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SWARM: Put to Practice

Swarm Planning is both a daily and a bi-weekly activity at Red Argyle. We need this rigor to keep our customer goals aligned with the internal teams, who are working diligently to achieve them. For Swarm Planning to be successful, you need a few ingredients.

People. The Right People.

Our projects are led by Project Managers and Consultants who are front lines with every customer interaction. These customer stories are brought internally and solutioned with our Configuration and Development Directors. This group of individuals understands what needs to be done and the when, with key customer milestones in mind (think progress demos). 

The Tool

It doesn’t matter what tool you use to organize your work, as long as 1) everyone has access to it 2) it’s easy to change on the fly and 3) your team can easily understand work assigned to them and who to report to when it’s done or if there’s a problem. Even a simple spreadsheet shared with everyone doing the work is a good first step.


The people (from the two paragraphs above) need to come to the Swarm Planning prepared. They need to have a pulse on what is the outstanding work, what are the customer milestones that need to be achieved within our sprint, and what needs to be done today to make progress on those milestones.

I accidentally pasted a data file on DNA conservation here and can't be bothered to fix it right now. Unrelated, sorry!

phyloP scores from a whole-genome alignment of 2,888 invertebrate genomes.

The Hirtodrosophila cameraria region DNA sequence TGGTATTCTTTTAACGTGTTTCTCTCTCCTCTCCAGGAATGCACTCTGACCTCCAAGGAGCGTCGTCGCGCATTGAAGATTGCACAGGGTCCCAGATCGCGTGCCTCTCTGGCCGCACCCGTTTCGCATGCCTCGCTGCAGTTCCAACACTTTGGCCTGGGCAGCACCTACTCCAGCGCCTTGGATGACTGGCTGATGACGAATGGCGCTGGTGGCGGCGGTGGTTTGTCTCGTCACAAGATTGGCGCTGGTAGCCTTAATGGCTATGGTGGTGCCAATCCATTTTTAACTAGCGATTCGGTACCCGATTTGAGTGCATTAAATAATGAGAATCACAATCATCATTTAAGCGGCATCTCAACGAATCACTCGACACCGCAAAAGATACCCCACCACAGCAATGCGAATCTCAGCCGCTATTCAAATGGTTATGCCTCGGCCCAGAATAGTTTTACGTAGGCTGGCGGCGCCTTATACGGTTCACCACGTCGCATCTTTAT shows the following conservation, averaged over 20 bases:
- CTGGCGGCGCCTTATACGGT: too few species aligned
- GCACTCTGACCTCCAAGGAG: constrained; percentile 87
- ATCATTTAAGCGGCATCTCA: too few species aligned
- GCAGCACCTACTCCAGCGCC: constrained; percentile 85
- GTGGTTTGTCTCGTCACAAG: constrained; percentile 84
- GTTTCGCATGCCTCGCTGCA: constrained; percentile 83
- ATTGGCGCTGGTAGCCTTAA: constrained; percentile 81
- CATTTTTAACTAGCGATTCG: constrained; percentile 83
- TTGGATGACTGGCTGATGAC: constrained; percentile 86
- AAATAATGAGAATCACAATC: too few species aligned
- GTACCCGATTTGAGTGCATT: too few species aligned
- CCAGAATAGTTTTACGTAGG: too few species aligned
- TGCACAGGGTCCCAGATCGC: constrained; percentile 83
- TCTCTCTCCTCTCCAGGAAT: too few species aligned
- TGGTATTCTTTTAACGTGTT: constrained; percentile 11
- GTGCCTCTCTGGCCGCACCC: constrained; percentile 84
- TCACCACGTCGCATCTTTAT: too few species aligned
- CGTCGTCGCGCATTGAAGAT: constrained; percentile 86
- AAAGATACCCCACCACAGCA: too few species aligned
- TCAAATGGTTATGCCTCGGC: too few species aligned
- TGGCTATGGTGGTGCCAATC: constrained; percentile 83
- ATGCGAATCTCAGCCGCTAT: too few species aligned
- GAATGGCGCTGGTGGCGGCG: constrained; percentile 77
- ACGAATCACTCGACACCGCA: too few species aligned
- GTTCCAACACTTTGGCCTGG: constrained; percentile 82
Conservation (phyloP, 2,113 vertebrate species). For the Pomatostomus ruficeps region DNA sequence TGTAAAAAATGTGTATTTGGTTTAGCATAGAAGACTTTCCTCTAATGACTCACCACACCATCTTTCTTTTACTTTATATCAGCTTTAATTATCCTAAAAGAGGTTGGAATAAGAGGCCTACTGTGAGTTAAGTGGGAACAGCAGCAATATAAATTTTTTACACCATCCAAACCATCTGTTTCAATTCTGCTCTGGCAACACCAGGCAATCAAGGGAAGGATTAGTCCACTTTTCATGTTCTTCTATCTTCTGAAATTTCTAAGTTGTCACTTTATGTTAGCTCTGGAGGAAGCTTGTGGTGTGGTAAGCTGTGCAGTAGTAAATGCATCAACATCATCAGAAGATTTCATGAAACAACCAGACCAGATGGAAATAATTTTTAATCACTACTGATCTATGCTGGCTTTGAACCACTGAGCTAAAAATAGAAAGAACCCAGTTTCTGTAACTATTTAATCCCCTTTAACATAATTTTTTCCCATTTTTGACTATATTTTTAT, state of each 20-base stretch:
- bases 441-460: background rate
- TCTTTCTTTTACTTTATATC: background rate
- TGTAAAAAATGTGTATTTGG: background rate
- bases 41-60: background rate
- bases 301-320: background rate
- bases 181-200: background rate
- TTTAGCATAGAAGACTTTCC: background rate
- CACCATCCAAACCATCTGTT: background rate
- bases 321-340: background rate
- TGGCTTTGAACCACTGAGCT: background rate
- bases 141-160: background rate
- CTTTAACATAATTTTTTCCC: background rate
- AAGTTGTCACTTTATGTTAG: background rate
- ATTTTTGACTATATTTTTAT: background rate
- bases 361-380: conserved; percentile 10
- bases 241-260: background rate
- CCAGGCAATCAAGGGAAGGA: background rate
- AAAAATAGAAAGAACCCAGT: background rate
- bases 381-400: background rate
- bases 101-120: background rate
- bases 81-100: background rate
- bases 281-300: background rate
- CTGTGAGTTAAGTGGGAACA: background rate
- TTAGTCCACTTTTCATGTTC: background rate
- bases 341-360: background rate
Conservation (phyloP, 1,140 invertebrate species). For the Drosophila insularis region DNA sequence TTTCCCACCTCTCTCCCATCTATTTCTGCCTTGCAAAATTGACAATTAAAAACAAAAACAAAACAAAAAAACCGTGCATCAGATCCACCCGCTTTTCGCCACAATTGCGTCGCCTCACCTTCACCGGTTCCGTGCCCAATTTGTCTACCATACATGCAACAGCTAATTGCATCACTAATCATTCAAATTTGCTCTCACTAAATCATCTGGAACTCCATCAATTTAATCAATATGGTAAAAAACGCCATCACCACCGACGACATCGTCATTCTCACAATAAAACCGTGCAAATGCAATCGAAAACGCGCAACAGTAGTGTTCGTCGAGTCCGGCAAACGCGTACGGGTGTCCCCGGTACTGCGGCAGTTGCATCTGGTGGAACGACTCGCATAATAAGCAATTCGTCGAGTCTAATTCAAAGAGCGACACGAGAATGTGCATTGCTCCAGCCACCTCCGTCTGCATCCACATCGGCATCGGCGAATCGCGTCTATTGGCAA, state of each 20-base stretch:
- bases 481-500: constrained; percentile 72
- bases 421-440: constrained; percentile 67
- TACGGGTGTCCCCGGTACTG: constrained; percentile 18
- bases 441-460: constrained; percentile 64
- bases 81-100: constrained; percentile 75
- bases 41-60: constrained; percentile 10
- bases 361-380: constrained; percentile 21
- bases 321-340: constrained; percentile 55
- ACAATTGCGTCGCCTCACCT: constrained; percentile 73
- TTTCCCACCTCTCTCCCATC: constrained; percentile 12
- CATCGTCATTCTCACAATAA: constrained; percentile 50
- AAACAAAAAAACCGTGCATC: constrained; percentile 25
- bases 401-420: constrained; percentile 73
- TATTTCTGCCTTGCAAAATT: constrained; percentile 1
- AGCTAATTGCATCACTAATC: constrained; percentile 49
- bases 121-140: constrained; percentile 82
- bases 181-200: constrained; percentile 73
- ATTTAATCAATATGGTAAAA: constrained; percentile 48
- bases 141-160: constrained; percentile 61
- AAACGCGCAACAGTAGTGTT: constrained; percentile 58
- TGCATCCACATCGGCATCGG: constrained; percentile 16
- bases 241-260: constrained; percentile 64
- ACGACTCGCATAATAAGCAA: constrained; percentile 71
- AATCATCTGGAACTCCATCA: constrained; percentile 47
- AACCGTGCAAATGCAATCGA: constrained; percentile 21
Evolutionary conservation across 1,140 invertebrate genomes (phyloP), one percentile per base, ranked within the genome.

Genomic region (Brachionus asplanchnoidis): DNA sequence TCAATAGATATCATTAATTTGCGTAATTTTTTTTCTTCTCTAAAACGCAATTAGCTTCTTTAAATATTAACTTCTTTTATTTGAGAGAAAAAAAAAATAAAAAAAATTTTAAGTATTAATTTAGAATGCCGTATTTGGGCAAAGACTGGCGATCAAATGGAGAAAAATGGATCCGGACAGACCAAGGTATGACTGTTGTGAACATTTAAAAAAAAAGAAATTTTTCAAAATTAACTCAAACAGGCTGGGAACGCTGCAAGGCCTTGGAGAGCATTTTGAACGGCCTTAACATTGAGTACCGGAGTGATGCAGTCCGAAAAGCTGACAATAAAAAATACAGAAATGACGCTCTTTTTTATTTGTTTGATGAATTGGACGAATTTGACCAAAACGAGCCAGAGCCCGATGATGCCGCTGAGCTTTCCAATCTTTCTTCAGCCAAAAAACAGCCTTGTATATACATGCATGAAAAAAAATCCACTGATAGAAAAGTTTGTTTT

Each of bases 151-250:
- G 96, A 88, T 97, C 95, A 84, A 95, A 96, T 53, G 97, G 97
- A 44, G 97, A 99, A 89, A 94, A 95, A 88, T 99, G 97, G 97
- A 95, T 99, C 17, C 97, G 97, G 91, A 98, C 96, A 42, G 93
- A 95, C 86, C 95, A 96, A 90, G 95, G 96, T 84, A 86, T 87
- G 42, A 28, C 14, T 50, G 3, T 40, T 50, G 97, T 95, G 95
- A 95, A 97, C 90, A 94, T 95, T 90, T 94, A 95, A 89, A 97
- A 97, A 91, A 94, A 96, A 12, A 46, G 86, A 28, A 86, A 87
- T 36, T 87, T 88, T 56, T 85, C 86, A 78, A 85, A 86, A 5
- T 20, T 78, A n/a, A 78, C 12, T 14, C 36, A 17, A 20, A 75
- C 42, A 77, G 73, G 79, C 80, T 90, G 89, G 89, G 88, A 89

Running the Meeting

The owner of the meeting facilitates a few key functions. 

1) Address if any new, urgent work has come in. Adding new work into the mix of things midstream could be costly for already committed to goals, but urgency also matters. Decide if the team can and should address it today. It’s ok to say no.

2) Ensure that goals from yesterday have been addressed. Items are marked as closed and if not, complete follow ups to ensure there’s a plan for getting it there.

3) Gather the goals for today across all projects. Try to be agnostic to who will do the work. 

4) Assign people to complete the work and review the number of projects a person is spread across. Minimize this. We get concerned when we see more than two projects per person. Consider if focusing on just one or two today would equate to the work getting done today. This would free up this person as of the next day. 

5) Review and commit to the day’s goals. Everyone needs to be bought in here, before communicating with the rest of the team.


The above describes what our team does on a daily basis to achieve our goals. Every other Wednesday we add an additional meeting to review our progress and plan for the next two weeks. All of the above still applies, just our vision is beyond today. We take into consideration milestones that are upcoming in the next sprint, and what might need to carry over from the current sprint. We want to minimize this carryover and that one of the drivers for having this meeting on Wednesday. The two remaining days in the sprint are to ensure we can wrap the work planned for the sprint so that the next sprint can run smoothly.
With the above in place and running daily; we’ve seen our teams become more successful with less context switching across projects and a focus on driving things to done.

To learn more about how we swarm, click here